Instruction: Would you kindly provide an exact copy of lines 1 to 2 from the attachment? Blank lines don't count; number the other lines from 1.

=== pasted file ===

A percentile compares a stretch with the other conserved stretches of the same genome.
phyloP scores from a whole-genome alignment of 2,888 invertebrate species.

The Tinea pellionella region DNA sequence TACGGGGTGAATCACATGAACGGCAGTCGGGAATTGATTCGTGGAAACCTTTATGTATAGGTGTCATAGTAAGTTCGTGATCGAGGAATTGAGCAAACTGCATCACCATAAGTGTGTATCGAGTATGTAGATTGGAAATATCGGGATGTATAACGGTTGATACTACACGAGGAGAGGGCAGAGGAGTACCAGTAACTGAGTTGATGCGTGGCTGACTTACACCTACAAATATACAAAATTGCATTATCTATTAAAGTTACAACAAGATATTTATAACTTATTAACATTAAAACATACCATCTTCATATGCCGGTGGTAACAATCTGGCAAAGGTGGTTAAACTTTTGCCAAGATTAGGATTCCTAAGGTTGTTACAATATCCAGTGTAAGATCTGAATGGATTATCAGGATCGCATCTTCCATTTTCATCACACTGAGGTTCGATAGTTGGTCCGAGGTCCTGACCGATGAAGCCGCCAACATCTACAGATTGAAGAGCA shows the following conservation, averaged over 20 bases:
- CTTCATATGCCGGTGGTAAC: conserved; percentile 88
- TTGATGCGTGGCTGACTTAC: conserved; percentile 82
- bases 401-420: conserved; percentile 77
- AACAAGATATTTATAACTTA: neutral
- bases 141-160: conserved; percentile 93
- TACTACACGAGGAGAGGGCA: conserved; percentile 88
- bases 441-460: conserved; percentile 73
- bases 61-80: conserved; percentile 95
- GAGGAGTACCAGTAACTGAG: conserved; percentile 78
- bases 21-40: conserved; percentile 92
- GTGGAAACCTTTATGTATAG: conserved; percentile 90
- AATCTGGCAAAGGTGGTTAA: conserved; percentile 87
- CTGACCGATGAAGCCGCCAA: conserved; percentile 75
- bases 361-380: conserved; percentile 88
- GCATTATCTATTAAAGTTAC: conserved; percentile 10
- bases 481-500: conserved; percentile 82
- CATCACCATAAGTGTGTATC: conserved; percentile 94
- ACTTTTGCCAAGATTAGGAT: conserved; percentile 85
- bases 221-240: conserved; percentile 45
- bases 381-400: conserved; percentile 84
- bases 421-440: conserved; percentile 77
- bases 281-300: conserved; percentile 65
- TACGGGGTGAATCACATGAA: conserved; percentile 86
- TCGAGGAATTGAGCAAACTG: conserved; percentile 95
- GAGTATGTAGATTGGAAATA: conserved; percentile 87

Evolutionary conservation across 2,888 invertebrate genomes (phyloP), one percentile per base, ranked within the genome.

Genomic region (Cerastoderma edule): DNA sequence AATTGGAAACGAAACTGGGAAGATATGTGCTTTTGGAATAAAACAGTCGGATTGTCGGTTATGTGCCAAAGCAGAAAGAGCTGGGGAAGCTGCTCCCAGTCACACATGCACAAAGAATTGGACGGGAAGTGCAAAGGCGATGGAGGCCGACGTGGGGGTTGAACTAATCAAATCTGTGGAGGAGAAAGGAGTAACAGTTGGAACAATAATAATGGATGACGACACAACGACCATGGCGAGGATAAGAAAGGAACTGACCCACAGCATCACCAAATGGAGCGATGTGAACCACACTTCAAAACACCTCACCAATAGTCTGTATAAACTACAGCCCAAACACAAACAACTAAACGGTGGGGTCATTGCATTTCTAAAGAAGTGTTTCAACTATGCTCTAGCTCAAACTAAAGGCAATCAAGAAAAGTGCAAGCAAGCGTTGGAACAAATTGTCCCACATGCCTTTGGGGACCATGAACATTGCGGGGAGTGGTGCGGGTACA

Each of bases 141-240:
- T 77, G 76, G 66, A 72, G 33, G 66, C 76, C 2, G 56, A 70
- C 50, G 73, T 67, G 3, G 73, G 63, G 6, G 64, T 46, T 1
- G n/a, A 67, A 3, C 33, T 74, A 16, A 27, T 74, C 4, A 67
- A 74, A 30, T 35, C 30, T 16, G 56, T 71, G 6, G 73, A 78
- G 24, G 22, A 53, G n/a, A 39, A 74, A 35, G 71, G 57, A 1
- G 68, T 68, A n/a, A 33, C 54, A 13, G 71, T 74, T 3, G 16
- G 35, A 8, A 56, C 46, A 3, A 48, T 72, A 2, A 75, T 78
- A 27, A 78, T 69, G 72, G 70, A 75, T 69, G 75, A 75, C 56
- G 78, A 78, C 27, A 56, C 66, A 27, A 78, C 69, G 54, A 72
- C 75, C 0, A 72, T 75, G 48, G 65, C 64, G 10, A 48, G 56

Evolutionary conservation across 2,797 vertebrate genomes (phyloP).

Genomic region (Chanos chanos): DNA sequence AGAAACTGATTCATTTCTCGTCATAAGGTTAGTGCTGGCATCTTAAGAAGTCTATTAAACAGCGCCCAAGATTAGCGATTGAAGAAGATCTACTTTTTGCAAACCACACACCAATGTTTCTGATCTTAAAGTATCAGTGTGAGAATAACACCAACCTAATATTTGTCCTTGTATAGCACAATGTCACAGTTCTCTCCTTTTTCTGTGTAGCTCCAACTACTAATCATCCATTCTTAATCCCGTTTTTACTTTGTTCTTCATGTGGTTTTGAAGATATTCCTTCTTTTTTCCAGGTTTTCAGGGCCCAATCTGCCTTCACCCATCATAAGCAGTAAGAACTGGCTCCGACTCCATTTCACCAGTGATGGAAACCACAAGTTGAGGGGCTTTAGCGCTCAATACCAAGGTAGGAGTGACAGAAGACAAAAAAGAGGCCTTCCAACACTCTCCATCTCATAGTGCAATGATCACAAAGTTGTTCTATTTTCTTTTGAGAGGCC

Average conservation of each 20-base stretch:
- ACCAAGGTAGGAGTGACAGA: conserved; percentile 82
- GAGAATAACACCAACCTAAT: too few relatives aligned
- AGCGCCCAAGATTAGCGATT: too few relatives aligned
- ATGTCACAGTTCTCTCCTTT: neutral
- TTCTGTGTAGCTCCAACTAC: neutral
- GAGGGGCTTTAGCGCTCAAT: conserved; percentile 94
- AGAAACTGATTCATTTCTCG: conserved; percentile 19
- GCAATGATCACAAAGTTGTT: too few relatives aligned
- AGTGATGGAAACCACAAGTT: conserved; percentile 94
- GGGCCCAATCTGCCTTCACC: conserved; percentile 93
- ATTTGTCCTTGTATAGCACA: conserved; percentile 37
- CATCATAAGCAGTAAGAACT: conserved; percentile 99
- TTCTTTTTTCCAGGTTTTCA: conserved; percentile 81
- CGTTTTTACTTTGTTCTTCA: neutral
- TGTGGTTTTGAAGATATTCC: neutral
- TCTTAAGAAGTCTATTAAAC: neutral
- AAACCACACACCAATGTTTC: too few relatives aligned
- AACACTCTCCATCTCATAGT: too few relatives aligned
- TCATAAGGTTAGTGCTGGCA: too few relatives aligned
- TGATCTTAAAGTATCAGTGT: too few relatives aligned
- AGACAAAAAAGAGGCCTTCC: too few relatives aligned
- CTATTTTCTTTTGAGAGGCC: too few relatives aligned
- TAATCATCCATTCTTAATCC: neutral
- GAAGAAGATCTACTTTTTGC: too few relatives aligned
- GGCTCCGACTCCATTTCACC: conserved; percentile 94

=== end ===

A percentile compares a stretch with the other conserved stretches of the same genome.
phyloP scores from a whole-genome alignment of 2,888 invertebrate species.